Plant-Based Diet: A Solution for Minimizing Antibiotic Resistance?

What is the first thing you think of when you hear the word “antibiotic”?

For many, a visit to the doctor’s office comes to mind where our physician prescribes a treatment and sends us off to the pharmacy. After that it would seem that all we need to do is take the proper dosage to eradicate the bacteria—right? Unfortunately it’s not that simple, and closer look into antibiotics and their use will bring you shocking and disturbing facts that are not so obvious.

In the United States, 80% of antibiotics are consumed via agriculture and aquaculture. Drugs are given to pigs to speed up growth and infused into food pellets given to salmon in sea-cages. While we travel from doctor to pharmacy, passing ‘checkpoints’ to obtain prescriptions, the antibiotics in this farming sector are priced low, and there is little regulation of their use. All a farmer has to do is walk into his local feed store and buy them over the counter. These antibiotics are labeled “non-pharmaceutical-grade,” but make no mistake--the title doesn’t change the large scale effects of their promiscuous overuse.

The alarming fact is, the effectiveness of our “pharmaceutical-grade” antibiotics is waning—a growing threat to public health. Terms like “superbug” have crept into our consciousness as roughly two million Americans fall sick every year and about 23,000 die from antibiotic-resistant infections. So where is the link? In their 2013 report, Antibiotic Threats in the United States, The CDC spotlights the meat industry as the main driver of this resistance. Their infographic attached to the report lays out the big picture connections:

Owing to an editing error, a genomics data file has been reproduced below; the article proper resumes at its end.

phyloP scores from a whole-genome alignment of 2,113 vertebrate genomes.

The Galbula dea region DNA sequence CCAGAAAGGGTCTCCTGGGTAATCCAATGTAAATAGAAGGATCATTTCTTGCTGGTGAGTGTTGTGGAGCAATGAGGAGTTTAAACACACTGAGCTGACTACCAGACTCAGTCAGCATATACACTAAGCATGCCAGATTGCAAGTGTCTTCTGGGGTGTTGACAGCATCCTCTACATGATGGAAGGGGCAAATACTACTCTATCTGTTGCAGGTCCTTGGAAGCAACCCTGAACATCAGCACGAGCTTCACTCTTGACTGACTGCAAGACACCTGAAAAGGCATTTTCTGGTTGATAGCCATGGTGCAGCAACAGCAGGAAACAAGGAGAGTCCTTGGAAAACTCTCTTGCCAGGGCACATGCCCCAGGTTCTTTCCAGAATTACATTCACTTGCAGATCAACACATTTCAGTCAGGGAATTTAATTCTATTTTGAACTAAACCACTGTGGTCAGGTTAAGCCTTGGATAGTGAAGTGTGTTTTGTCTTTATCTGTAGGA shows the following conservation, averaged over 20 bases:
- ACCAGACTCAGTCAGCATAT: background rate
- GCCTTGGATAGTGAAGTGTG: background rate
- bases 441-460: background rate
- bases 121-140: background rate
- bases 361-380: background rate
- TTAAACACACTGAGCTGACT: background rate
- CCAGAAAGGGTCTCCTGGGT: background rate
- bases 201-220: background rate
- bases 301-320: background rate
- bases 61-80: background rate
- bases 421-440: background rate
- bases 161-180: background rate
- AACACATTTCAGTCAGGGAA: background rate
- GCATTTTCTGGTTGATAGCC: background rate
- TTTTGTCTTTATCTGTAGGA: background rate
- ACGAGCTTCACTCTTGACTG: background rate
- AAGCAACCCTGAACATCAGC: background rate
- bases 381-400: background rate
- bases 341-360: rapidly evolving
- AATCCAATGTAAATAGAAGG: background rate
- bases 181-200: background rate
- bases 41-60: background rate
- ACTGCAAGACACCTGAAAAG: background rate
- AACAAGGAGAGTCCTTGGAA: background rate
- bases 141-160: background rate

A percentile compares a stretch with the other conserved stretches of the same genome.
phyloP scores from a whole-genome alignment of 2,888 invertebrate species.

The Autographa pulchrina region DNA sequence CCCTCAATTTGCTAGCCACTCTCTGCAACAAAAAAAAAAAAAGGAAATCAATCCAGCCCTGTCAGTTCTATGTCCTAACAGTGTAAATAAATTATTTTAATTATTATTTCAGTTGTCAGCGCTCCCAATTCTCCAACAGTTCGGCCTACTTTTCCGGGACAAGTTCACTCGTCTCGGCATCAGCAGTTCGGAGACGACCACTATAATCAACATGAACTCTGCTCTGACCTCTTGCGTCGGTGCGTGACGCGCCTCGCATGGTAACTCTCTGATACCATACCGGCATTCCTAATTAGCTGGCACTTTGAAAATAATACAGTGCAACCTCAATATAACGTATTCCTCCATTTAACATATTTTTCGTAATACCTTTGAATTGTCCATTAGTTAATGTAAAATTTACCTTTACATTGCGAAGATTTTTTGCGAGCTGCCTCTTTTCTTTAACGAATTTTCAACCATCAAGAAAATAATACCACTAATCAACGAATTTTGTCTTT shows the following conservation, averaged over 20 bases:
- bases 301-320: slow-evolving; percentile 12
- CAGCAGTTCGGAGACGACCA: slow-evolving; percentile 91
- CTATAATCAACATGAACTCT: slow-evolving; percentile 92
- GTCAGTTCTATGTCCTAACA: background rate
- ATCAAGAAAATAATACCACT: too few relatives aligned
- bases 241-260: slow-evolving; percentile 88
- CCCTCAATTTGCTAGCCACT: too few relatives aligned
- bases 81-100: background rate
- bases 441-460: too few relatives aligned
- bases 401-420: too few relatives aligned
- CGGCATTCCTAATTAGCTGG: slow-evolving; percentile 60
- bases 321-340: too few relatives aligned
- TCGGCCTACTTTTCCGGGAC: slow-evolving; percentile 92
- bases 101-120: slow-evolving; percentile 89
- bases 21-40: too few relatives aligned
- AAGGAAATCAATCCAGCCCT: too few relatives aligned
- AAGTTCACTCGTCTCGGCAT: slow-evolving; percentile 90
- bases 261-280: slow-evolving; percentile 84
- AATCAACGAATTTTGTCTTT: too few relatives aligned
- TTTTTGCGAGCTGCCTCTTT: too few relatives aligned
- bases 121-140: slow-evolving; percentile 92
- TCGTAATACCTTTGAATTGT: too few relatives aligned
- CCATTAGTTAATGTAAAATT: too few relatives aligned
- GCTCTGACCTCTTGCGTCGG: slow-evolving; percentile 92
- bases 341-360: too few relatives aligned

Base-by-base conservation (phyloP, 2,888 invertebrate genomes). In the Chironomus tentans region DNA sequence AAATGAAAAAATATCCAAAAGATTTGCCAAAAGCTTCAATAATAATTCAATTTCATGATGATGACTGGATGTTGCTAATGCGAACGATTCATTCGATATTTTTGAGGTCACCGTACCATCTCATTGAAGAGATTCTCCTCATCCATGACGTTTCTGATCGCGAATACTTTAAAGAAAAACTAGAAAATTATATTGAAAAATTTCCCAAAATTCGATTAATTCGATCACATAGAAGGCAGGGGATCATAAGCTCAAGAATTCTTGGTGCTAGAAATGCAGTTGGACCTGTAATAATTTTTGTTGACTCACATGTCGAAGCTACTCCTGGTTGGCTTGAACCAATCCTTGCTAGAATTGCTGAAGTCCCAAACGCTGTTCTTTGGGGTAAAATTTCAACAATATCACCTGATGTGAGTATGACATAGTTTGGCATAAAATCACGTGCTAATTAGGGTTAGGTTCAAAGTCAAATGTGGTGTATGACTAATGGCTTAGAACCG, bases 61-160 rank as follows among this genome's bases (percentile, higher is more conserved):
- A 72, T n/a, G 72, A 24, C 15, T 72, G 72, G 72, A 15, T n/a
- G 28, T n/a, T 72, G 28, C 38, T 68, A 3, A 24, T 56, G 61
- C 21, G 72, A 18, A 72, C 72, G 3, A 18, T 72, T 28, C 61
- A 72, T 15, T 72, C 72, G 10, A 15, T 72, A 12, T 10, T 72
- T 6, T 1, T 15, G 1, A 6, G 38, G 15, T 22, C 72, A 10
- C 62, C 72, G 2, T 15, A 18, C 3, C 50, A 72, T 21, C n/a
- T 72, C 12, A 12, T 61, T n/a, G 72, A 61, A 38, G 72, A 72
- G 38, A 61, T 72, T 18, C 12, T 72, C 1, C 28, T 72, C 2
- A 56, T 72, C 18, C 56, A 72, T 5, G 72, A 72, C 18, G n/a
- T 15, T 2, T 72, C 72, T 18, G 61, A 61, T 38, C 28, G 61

The recommendation at the bottom of the image couldn’t be clearer: “Simply using antibiotics creates resistance. These drugs should only be used to treat infections.” In some ways the Food and Drug Administration has taken heed of this warning. As of December 2013 a new policy was put into place to begin “phasing-out” the indiscriminate use of antibiotics for growth promotion in cows, pigs, and chickens raised for meat. Instead of heading to their local feed store, food producers will soon need a veterinarian’s prescription specifically to prevent disease in their animals. Although some say this opens a loophole that will allow the same low doses of antibiotics simply by citing the need for disease prevention in their livestock, this is at least a step in the right direction on a policy level. However, a key question remains: is the FDA policy, which is still voluntary, too late to stop the antibiotic resistance spread? Just as we know bacteria are not particular whether they colonize a human or a milk cow, they are also not simply confined to political or geographical borders, especially in this current age of global interconnectedness.

In this case, the practice of eating for the health of yourself and for the health of the whole planet could not be more applicable. Along with thinking about how we eat, what we eat—from source to plate—can have a huge impact on our own and other’s health in more ways than one. While has not been determined  that eliminating animal-based proteins from your diet will totally protect you from antibiotic resistance, a plant-based diet remains a possible solution to minimize the effects, especially if we are mindful about where our food is coming from, as well as how it is cultivated and prepared.